We do not know exactly who the Magi were. Efforts to describe them as “kings” are not scripturally supported. It is assumed there were three because of the three gifts that were presented to Jesus. The Magi were following a divine guidance to Jesus. It is appropriate to consider the Magi were being led by the Holy Spirit, with the intent to worship, not just visit or observe.
It was God’s will that Herod the Great be told of this new king. The reign of Herod was from 37 to 4 BC. King Herod was a paranoid ruler. When the Magi told him of this new “king of the Jews”, he was immediately threatened. According to Matthew, not only was Herod troubled, but all of Jerusalem was. This means the corrupt Jewish priests and politicians feared judgment. It may also mean that people feared a costly revolution was at hand, as the expected the messiah to be a military king. The priests and scribes related the prophecy of Bethlehem to Herod. Herod extracted information from the Magi that he could use to identify the child. Herod asked the Magi to let him know when they found Jesus under the pretense that he may worship him also. Herod’s intent was to kill this future king. Here, we have the contrast between true and false worship, that still exists today.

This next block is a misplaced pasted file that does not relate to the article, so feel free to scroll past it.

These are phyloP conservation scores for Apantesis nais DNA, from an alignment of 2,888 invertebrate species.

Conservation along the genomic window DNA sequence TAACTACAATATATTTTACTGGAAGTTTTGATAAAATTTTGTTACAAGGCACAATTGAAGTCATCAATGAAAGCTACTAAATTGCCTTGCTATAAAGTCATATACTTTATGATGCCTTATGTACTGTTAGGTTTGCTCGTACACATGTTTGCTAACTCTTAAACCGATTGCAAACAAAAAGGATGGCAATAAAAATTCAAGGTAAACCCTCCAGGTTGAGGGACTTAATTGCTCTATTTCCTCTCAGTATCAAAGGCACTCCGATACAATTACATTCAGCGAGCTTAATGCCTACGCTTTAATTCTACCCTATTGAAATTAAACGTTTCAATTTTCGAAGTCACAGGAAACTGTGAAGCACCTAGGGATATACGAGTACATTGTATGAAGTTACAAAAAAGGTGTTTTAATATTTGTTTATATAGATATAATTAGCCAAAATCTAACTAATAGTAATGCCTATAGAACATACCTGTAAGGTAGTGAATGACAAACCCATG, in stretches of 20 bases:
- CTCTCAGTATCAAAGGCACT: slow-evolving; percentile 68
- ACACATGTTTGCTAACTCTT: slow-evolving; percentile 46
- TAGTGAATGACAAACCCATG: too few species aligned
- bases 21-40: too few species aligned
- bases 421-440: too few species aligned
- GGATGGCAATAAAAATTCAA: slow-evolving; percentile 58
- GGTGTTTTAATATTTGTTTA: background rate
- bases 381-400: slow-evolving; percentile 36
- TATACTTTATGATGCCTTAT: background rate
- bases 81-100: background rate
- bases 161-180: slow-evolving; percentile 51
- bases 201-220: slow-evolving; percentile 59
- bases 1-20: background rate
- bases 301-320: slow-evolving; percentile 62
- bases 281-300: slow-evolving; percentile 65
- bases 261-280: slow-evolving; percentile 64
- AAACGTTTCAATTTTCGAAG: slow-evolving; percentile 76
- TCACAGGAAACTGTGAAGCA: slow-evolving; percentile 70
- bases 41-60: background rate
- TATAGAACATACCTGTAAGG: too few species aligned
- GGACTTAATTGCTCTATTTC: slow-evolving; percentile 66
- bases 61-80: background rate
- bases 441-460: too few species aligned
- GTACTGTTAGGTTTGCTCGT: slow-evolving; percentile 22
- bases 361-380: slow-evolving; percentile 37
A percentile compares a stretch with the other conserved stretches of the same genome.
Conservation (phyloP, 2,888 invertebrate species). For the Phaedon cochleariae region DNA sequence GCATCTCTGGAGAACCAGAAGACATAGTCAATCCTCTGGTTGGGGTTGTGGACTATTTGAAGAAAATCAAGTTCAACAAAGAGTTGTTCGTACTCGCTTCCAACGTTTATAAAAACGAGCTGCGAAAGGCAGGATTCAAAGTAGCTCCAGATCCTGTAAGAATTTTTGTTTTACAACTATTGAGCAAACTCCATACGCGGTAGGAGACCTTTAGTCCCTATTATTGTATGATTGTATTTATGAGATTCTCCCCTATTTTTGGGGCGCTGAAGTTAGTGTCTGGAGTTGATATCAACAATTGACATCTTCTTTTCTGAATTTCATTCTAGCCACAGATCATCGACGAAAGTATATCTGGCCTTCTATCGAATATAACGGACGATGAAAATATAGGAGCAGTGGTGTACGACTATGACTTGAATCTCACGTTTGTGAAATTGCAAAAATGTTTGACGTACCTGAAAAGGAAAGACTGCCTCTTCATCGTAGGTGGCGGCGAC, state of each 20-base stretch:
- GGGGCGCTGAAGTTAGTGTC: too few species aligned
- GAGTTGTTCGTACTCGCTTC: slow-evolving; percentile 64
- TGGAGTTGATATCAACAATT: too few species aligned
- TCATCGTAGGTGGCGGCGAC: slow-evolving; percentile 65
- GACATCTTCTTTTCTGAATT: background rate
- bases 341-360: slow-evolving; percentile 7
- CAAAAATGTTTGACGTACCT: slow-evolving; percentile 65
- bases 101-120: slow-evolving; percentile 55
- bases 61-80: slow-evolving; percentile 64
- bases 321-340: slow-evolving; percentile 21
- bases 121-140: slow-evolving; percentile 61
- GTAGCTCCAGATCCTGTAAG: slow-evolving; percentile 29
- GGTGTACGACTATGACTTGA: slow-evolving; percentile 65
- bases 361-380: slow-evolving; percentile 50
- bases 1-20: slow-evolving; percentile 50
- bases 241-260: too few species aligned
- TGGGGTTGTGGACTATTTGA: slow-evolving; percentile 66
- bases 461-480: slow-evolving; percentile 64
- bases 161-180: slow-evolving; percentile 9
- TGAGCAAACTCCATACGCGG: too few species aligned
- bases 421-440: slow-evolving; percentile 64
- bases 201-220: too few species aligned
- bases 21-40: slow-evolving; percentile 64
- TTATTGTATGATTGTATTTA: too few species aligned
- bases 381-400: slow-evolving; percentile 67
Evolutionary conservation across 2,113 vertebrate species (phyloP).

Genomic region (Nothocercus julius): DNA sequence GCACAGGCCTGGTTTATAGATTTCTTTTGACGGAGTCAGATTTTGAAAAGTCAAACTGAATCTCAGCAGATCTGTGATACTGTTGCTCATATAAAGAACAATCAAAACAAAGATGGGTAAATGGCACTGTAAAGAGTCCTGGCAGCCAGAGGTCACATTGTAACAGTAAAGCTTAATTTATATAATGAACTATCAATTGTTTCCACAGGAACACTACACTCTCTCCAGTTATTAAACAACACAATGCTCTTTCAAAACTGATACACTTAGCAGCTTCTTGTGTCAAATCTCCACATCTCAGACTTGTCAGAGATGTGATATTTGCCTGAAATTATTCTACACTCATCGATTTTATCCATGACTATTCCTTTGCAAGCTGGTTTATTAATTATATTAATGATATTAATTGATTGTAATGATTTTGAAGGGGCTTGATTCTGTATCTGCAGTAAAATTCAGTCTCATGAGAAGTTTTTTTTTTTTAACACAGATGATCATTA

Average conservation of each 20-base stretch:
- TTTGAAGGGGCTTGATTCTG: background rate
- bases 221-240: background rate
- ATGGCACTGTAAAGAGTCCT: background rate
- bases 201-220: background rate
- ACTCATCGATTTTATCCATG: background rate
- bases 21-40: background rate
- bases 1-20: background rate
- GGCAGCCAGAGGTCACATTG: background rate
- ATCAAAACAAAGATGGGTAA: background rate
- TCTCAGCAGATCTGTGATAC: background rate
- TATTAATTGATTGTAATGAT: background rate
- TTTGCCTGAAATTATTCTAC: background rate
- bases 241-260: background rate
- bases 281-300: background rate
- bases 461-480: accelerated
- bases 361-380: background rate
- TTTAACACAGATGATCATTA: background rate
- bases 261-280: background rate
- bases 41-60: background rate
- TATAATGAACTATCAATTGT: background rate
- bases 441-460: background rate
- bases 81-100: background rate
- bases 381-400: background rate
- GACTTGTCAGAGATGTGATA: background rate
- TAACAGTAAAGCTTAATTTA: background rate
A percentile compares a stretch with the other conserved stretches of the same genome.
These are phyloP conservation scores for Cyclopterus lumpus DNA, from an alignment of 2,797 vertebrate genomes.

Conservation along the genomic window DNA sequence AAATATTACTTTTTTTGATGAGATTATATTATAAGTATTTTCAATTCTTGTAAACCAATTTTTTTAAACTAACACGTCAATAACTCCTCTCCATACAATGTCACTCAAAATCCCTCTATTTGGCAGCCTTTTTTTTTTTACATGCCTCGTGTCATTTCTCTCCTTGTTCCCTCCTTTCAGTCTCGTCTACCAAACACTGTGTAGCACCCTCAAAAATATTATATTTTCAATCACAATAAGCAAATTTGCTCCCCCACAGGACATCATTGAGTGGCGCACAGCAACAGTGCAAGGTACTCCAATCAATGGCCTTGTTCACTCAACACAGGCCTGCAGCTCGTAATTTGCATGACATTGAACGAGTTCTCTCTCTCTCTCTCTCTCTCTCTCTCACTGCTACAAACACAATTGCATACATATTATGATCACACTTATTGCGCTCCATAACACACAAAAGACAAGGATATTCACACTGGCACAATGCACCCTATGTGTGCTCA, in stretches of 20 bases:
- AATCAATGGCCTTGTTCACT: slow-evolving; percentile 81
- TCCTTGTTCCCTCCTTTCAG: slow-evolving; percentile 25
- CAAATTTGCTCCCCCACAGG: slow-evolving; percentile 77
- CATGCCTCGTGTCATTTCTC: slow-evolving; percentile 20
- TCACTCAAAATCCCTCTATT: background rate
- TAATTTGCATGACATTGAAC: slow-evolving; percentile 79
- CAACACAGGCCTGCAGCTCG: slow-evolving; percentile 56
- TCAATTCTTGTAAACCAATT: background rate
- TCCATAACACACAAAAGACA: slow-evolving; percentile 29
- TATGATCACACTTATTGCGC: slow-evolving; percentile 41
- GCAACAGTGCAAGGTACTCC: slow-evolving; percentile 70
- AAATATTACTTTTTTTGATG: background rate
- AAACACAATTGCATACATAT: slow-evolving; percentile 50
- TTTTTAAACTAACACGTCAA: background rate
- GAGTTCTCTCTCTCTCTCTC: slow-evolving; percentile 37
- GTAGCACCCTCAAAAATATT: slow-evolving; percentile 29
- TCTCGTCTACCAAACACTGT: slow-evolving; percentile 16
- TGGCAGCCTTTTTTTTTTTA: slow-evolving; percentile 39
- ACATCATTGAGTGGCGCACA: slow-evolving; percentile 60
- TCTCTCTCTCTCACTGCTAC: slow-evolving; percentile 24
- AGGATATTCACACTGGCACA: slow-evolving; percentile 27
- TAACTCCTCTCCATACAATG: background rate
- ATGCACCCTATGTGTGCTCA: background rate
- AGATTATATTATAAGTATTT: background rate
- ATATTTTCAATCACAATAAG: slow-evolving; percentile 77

The Magi left Herod and saw the star again, which led them to Christ and they worshiped him. The gifts of gold, frankincense, and myrrh resonate as more than simple gifts for a newborn child. They are different, special, and even kingly. The are called treasures. We may not understand them today, and there are different theories attached to their purpose, from practical to spiritual, but what is important to realize is that the Magi recognized Jesus as a king.
The Magi were warned not to return to Herod. This was for the protection of Jesus and also for their protection as well.
How cruel was Herod? Herod could play the politician well, but he was also very suspicious of those around him, and killed whoever he thought threatened his kingship, including his own sons and wives. Interestingly, Herod the Great was a practicing Jew, and would not eat pork. Caesar Augustus is recorded to have said, “It is better to be Herod’s pig than his son.”